“Keep it off your forehead,” says Jackie Keer, a recruiting specialist in the tech sector. “We don’t have formal tattoo and piercing language, but we encourage candidates to keep their self-expression non-offensive.” What exactly does non-offensive mean? Keer responses with a laugh. “I’d love to say, use common sense, but that doesn’t always work. Our preference is for an employee to withhold from facial tattoos, and any visible ones depicting nudity, negativity, or profanity.”
“Our preference is for an employee to withhold from facial tattoos, and any visible ones depicting nudity, negativity, or profanity.” - tech recruiting specialist
Acceptance is everyone’s movement
Offensiveness is subjective, to a point. So are self-expression and manners. But the truth remains that how you present yourself—clothing, piercings, tattoos, hair, hygiene, and behavior—are a representation of who you are. So choose wisely when it impacts work.
So, can you color within the lines and still be self-expressive? Does the story still read the same? That depends. It’s not just the employer’s responsibility to be open-minded about your diversity decision. It’s your responsibility too. Don’t automatically assume that every company is comfortable with your tattoos at work, with your self-expression.
The best advice: Think before you ink. At the time you are inspired to go under the gun, you may not know the profession, company, or path you will ultimately take. Use that as your barometer of where, what, and how big. And if you find yourself happily tattooed and now in the ideal role with a more conservative organization—respect and understand their company views. If you can’t, then it’s probably not the right place for you.
Why we do it in the first place
Certainly there are some misgivings—whether it be the job or the tattoo itself. It’s estimated that one in seven people regret a tattoo and about 46,000 Americans undergo a tattoo removal each year.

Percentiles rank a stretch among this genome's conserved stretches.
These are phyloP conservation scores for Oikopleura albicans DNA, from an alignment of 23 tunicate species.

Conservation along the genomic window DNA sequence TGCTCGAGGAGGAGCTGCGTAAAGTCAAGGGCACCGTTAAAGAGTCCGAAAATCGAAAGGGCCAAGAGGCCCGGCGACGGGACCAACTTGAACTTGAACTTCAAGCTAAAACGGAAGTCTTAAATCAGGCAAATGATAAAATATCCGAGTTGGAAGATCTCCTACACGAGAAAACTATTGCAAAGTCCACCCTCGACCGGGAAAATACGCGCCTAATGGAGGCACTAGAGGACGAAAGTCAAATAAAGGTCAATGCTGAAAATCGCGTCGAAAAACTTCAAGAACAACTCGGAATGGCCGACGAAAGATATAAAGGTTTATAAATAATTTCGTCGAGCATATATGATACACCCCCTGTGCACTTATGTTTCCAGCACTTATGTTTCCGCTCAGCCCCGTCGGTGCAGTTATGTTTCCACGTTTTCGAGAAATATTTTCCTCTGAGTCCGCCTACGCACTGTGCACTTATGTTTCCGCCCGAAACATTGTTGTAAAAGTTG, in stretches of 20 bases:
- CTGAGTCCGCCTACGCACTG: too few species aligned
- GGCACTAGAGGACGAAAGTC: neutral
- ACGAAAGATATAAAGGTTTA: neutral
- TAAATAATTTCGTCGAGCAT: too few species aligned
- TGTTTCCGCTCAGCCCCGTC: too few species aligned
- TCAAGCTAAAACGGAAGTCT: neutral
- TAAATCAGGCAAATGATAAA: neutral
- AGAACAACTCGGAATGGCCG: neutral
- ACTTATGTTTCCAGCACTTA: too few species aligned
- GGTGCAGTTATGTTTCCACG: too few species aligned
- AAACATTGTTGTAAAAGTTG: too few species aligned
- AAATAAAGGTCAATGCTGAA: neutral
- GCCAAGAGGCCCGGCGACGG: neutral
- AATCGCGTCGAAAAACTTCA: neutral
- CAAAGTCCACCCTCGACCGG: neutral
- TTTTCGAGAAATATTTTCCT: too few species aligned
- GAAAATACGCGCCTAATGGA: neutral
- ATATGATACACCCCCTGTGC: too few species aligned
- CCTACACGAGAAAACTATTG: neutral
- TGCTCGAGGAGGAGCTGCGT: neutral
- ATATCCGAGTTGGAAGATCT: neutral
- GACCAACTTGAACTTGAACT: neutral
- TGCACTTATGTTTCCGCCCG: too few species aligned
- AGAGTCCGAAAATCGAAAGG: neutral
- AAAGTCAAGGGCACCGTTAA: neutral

But arguably more are pleased with their ink decisions. Last year The Atlantic released director Angie Bird’s video “You Won’t Regret That Tattoo,” where aging humans express the meaning of their artwork. In many cases, their tattoos represent the best of themselves, the best of their relationships—children, lost husbands, and past friends. In others, it is a memory, an event, or a transition that deserves commemorating. Monica Branson, who lost her husband to illness, lamented on his dying words of “doing too much of what was expected and not enough of what I wanted.” She now does what he couldn’t. “I’ve tried to live the past few years of my life bearing that in mind,” said Branson. “Trying not to do what’s expected, but what I really want to do.” Her first of many tattoos came at age 56.
I waited until my late 30s to start the tattooing journey. I waited until I was certain that my own network, family, and industry would accept them, or at least move past them. My self-expression was worth waiting for, as all my art tells a specific and important story, one with no regrets. There is the ode to the divorce, the daily mantra, the constant reminder, the sister, the forever husband, the passion, and the purpose. There is no end to the story.
Having tattoos at work is not always easy. Only once did I take a job that required daily coverage. Although that is unlikely to happen again, I do cover when I feel it is warranted; I cover when that is the respect needed to be given. When it is a decision coming from a healthy place, there are no misgivings; there is no regret to the relationship with my ink.
Now knowing that coverage is likely and backlash probable, is Schomburg still glad she has her somewhat visible tattoos? “Absolutely,” she says defiantly. “They are the story of a beautiful and hell-bent ride.”
Sarah Stealey Reed is the editor of Relate. When she's not wandering the world, she's a loud writer of customer experiences, contact centers, and optimistic relationships. Find her on Twitter: @stealeyreed.